Read and auto populate fields in WordPress Gravity forms with jQuery


When designing and implementing Gravity forms there may be occasions where you would want to auto populate multiple fields based on a preceding field selection. This was the case in our scenario where we wanted to populate the selection of a drop-down box based on a Google Map location field within Gravity Forms on WordPress.

What we wanted was for the person to enter their location in a Google Map location field (within gravity forms) and based on that selection, read the respective City within that location and based on that selection, populate a drop-down box. Gravity forms already possesses the ability to implement conditional logic, however it largely is designed for the purpose of revealing/hiding/activating input elements based on preceding choices. We need to actually inject an input selection

I’ll try to walk through the process to implementing this type of logic specifically with Gravity Forms.

Get the Gravity Form field ID that you want to capture with jQuery

Lets say that you want to capture the value of an input field. Before we go into the jQuery to accomplish that, we need to be able to identify which field we want to capture.

There’s two ways to grab the ID. The first way you can edit the Gravity form in question and look at the field ID. If your form ID is “2” and your field id is “6”, then the input id is “#input_2_6”.

The other way is to simply inspect element of the input field and look at the ID of said field.

Use jQuery to capture the value of the input field after someone has entered the value

Grabbing the value of an input field is relatively straightforward. But what about waiting until someone enters the value? You have to be able to let jQuery “discover” the field value after it has been entered.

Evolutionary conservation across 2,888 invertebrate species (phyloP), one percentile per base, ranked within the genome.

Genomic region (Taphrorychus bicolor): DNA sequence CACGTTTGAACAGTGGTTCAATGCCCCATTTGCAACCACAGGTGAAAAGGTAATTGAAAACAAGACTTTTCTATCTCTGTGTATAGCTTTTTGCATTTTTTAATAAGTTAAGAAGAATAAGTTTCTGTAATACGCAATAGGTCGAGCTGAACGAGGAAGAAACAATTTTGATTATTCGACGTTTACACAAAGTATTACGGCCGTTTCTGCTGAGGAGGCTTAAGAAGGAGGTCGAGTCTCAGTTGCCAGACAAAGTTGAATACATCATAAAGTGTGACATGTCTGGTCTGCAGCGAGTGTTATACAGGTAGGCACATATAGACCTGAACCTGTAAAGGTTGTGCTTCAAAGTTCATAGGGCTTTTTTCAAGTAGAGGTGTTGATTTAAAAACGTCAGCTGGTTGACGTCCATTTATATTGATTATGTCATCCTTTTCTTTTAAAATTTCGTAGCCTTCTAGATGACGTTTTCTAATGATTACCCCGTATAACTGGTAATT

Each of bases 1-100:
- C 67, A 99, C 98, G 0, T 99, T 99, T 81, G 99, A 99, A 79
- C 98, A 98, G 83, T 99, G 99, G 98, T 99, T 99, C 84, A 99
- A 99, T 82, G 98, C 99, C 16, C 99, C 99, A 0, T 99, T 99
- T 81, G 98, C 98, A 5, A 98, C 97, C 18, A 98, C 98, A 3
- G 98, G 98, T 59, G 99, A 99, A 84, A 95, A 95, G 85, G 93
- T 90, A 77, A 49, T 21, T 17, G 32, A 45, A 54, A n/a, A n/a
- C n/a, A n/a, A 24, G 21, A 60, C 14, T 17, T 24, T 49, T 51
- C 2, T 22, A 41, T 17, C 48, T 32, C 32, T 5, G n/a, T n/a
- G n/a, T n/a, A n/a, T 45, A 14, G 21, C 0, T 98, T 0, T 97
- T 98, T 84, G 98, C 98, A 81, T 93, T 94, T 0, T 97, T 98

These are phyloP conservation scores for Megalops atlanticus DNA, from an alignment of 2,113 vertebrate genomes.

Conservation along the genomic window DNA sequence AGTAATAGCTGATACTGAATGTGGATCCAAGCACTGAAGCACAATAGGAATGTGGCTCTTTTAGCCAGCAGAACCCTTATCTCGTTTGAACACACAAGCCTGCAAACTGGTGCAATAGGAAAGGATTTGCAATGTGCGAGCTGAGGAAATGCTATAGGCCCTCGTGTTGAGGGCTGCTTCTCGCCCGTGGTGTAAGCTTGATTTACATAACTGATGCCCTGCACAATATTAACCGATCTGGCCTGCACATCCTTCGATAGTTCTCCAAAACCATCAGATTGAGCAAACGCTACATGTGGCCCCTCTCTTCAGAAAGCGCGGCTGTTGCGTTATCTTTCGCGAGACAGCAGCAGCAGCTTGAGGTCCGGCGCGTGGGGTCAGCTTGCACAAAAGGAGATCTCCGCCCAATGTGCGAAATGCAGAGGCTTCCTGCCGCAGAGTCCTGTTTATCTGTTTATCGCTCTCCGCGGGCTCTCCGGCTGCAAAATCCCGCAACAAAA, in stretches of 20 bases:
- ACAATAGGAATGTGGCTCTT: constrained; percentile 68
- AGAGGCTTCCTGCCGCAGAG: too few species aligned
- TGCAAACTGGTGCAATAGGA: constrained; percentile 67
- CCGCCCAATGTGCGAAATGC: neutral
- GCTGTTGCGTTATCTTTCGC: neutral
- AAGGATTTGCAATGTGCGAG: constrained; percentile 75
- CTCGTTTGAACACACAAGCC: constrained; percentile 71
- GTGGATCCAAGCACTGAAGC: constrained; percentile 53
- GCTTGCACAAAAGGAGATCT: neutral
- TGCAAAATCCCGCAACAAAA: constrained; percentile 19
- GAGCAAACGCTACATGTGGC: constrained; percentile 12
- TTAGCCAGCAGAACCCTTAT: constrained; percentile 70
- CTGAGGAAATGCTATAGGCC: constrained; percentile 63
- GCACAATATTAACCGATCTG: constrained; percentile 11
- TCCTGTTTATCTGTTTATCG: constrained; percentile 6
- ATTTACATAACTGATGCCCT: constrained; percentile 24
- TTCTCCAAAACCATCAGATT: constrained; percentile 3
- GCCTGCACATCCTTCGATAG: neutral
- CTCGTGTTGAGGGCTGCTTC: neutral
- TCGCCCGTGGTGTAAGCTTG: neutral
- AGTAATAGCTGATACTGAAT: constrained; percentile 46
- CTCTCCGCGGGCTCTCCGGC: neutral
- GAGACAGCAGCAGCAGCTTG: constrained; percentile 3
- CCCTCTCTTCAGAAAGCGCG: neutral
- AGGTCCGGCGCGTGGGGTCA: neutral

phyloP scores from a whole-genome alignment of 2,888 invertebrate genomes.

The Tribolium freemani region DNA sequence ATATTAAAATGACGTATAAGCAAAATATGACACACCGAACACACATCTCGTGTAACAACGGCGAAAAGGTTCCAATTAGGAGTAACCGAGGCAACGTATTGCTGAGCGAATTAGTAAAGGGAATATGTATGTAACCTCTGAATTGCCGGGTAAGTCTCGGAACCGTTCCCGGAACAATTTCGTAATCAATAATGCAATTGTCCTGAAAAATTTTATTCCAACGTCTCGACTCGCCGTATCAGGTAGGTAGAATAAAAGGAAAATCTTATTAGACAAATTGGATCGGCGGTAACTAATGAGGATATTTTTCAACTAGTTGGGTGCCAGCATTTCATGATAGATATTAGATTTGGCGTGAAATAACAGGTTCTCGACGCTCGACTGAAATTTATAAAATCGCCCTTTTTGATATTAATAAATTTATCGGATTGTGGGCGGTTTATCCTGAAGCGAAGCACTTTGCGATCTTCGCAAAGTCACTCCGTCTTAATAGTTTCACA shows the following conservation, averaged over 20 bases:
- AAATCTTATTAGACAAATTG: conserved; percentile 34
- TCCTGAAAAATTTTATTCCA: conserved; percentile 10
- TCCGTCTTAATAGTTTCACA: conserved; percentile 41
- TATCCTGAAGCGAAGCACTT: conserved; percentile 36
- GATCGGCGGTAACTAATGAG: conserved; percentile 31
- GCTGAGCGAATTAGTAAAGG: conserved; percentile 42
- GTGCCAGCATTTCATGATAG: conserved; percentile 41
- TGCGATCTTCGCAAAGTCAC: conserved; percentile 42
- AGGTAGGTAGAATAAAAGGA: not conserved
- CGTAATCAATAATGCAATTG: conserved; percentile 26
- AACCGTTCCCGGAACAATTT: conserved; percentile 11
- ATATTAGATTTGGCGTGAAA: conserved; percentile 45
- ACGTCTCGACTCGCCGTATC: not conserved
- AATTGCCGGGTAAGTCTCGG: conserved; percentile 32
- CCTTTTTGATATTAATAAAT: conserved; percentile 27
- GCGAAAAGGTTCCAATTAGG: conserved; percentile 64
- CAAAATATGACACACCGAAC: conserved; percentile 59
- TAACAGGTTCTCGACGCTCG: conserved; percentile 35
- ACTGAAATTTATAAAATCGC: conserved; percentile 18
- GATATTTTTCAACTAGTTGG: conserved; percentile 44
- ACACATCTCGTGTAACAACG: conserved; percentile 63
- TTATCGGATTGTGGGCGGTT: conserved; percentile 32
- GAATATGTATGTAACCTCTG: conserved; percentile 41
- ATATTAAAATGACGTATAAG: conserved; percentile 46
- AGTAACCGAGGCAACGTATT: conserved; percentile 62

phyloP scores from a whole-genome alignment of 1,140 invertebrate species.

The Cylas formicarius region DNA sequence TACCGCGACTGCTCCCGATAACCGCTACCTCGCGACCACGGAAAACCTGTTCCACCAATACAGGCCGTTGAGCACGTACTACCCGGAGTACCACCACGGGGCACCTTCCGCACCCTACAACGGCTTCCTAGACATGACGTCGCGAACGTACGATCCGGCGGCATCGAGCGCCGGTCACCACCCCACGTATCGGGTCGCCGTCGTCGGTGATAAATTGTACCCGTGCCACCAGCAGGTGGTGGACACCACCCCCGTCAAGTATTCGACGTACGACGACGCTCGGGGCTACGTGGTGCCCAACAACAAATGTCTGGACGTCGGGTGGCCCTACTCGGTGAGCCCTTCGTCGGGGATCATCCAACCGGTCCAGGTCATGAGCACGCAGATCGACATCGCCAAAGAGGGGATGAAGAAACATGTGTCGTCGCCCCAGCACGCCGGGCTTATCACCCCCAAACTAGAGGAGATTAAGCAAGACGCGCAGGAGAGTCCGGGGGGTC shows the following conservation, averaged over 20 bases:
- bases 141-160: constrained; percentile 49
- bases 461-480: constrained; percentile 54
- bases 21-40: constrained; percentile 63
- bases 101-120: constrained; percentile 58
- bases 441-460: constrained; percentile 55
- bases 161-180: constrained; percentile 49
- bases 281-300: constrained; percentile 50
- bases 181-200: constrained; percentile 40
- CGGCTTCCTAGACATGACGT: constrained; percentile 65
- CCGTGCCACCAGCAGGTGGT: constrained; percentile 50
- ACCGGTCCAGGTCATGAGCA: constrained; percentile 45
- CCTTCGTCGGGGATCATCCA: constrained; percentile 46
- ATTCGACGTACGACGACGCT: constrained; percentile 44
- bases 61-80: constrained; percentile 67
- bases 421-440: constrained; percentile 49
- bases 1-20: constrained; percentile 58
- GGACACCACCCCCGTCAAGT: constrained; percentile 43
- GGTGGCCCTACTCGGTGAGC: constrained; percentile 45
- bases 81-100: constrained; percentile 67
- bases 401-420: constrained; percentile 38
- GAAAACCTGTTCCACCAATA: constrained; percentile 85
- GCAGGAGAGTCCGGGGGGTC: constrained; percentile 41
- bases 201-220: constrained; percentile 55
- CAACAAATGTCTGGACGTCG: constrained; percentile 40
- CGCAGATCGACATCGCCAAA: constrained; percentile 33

What we want to do is load a few lines of jQuery on the page where the form is located. This can be done in WordPress or by implementing a custom page template in the wordpress theme and then assigning it to this page.

What are we doing in the above snippet? Well we want to load the jQuery code once the entire page is done loading, so we use the bind load function and wrap everything within that. Next we create a custom function called check that checks the input ID’s value attribute. If its empty, then return with a timer that triggers its own function after 1,000 milliseconds. This is important because the function will keep triggering itself until a value is found (which is when the person enters the field).

Once the value is entered, the first if-condition of checking if the value is empty will fail, causing the code in the subsequent else-statement to run. This simply declares a variable field_value and assigns the value attribute to it. We are also converting whatever value was entered to lower case. This is because its much more accurate to conduct string / pattern matching when we sanitize the input.

Check the input value and manipulate another input field

The final part of this exercise is to implement whatever logic you want to determine what to inject in the other input field. In our case, we wanted to auto select a field in a drop-down box just below the input field entered. When someone enters their location in the field, depending on their City entered, it would select one of two options in a drop-down box.

It seems like there might be a lot going on in the above snippet of code, but there really isn’t. We defined an array of cities in Eastern Ontario that we want to match. Then we have the same code illustrated earlier in this post which pulls the value entered in the input field, which is then converted to lower case.

Then we parse through the array (force it to be lower case as well), and see if there is a match to the value thats entered. If there’s a match, then we force the value of another input field (in this case #input_2_4).

If there was a match, the value will be set to “Eastern Ontario”, if not it will be set to “Other”. This particular input field is a drop-down box so it would simply be matching those pre-populated values in the drop-down.

That’s it basically! Some simple jQuery to make your form more interactive, intelligence and efficient. The more time you save your end-user from filling out fields, the more likely they will be to actually finish entering and submit the form! 🙂